HEALTH OFFICIALS AT Mayo General Hospital in Castlebar are trying to stop the spread of MRSA that has been present in the maternity unit since March this year.
The superbug has been found on the skin of the infants known as ‘colonisation’, which means they are carrying the bacteria, only making it a life-threatening bug if it enters the bloodstream. This could easily happen through a cut or an open wound.
In the past seven months, the hospital has started screening all babies in the maternity unit, not just in the Special Care Baby Unit and they found that on average around three babies tested positive for MRSA colonisation per month.
A spokesperson for the hospital said:
Mayo General Hospital screens all babies for MRSA on admission to the Special Care Baby Unit and weekly after that; this is standard clinical practice. Sometimes we find a very small number of babies per month positive for colonisation following this screening. When a baby is found to be positive, they are cared for in a separate room, if possible, from the other babies and increased precautions are taken to reduce the risk of spread to other babies. Sometimes eradication therapy may be considered, like cream for the nose or special washes.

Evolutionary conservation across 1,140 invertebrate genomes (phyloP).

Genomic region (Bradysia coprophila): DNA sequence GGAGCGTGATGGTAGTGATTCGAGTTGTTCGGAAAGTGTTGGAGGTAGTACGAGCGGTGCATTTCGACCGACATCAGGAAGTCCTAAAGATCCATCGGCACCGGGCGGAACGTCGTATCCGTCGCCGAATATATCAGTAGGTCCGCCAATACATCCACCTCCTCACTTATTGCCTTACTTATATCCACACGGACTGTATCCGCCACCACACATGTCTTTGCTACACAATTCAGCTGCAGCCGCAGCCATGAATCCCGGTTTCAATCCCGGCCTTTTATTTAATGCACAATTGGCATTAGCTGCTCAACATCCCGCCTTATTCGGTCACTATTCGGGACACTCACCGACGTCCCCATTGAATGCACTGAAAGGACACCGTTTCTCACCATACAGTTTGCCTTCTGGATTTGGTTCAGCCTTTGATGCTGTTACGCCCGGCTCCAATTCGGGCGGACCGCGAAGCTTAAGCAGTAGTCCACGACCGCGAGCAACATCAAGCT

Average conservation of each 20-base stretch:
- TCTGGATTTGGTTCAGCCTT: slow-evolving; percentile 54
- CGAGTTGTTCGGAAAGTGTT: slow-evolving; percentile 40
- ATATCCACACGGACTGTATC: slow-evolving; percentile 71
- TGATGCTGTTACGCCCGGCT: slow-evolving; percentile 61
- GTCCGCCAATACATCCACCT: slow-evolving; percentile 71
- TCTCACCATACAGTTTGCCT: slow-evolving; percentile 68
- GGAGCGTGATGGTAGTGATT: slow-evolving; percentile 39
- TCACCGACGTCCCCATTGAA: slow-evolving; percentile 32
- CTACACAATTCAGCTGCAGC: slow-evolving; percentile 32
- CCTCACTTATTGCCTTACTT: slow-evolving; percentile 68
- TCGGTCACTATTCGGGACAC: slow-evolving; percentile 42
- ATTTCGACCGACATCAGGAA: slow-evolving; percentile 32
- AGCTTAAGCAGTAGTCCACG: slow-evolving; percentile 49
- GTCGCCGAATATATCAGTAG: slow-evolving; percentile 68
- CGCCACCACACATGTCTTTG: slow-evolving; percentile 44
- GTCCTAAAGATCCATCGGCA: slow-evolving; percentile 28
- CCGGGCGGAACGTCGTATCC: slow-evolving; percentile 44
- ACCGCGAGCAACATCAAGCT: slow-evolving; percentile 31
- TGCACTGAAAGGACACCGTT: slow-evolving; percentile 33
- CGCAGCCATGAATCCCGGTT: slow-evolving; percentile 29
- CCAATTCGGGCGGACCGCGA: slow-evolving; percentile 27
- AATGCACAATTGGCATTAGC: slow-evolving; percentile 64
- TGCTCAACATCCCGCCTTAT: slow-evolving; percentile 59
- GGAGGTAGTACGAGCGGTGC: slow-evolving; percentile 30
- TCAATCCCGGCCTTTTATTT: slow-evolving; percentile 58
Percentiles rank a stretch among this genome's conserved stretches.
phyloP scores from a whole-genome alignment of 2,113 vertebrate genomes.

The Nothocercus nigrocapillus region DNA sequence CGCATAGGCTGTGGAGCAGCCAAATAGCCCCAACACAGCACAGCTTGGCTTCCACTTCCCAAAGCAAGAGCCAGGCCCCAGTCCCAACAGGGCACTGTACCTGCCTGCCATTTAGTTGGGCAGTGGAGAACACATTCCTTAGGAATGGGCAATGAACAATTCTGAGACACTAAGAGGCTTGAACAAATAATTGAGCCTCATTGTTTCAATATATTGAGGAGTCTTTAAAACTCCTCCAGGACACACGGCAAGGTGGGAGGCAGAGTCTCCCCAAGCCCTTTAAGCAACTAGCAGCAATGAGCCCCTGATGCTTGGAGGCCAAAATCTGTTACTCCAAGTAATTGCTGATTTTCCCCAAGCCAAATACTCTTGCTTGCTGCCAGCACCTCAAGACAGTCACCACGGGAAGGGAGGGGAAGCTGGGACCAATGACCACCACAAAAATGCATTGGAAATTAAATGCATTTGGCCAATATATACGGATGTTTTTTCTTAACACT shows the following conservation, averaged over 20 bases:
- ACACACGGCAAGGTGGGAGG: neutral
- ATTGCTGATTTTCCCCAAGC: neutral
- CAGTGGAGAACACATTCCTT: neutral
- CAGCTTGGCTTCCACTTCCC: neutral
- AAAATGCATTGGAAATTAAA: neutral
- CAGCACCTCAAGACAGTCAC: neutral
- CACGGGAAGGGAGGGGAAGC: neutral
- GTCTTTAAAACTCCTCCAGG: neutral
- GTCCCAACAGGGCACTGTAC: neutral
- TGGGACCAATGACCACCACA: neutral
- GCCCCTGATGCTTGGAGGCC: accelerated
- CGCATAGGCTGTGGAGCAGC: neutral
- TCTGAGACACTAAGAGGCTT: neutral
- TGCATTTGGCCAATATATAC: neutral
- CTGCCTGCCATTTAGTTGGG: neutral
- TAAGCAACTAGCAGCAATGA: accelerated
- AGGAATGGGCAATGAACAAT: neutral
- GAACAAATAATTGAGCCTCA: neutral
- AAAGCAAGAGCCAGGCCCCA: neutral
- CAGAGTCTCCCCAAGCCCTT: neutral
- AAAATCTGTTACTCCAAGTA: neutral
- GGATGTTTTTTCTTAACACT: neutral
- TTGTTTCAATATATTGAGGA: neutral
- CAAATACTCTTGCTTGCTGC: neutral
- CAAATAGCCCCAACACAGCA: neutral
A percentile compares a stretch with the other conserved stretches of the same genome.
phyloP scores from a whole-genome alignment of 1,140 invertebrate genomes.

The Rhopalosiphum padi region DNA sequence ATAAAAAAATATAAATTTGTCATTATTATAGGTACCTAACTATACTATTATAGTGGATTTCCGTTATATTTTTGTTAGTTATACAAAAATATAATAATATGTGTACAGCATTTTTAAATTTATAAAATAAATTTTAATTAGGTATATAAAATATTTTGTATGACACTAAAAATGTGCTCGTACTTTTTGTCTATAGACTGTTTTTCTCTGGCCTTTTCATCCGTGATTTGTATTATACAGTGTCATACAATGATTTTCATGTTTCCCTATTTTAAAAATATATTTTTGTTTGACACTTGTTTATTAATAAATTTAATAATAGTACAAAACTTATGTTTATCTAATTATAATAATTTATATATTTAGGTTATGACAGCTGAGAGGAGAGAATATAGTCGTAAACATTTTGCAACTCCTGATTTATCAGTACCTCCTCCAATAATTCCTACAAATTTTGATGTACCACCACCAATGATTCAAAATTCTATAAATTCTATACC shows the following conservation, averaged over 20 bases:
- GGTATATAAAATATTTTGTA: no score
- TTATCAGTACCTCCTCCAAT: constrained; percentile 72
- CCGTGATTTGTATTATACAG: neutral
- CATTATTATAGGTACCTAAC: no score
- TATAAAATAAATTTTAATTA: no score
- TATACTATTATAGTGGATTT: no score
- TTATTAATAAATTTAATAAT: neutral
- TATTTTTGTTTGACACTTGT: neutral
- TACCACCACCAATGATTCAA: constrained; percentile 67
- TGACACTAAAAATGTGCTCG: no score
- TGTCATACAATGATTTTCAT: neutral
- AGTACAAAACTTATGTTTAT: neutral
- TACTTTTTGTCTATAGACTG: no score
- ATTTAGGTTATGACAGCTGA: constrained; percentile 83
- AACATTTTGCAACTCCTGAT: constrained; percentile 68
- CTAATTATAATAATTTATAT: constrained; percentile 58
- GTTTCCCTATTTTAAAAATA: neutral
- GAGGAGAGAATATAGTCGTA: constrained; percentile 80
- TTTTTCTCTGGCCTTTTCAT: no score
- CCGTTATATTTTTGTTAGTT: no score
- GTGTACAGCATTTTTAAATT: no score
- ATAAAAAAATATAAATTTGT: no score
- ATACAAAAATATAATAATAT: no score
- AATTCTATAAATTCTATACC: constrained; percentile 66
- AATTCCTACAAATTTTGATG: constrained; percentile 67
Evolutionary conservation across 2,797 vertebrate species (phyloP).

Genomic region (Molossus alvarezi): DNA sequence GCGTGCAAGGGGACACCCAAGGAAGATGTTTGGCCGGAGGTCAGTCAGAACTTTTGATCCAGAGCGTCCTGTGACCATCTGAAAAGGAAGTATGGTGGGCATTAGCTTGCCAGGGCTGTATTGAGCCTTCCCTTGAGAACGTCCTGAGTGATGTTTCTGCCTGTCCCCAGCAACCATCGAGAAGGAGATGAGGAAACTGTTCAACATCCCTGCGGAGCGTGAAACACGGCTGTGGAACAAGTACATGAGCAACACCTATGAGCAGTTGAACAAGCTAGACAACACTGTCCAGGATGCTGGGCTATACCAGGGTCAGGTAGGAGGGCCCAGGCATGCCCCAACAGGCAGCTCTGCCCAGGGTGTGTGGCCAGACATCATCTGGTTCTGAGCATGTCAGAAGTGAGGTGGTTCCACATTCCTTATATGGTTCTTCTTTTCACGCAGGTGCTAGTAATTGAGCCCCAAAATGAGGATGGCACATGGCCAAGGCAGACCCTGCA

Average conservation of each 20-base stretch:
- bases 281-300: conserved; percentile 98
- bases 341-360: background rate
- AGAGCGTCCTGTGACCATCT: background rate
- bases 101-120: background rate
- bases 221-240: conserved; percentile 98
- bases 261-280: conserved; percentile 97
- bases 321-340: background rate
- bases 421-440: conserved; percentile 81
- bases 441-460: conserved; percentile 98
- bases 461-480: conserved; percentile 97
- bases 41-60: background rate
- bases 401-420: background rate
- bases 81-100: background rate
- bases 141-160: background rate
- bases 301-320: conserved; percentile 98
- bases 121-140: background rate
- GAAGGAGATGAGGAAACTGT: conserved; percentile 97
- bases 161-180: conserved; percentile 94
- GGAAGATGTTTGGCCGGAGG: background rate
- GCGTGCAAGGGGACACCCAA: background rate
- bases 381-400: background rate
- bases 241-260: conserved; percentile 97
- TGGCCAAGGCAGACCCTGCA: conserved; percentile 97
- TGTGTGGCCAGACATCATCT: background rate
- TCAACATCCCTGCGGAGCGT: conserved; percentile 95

No infant has become ill due to a MRSA infection in Mayo and there are no babies carrying the MRSA bacteria in the unit at present.
The Maternity staff supported by the infection control team, consultant medical staff and hospital management are reviewing possible causes and implementing control measures, such as increased screening, a strict visiting policy, environmental cleaning and enhanced vigilance.
The most important and effective infection control measure to reduce the spread of the infection is hand washing.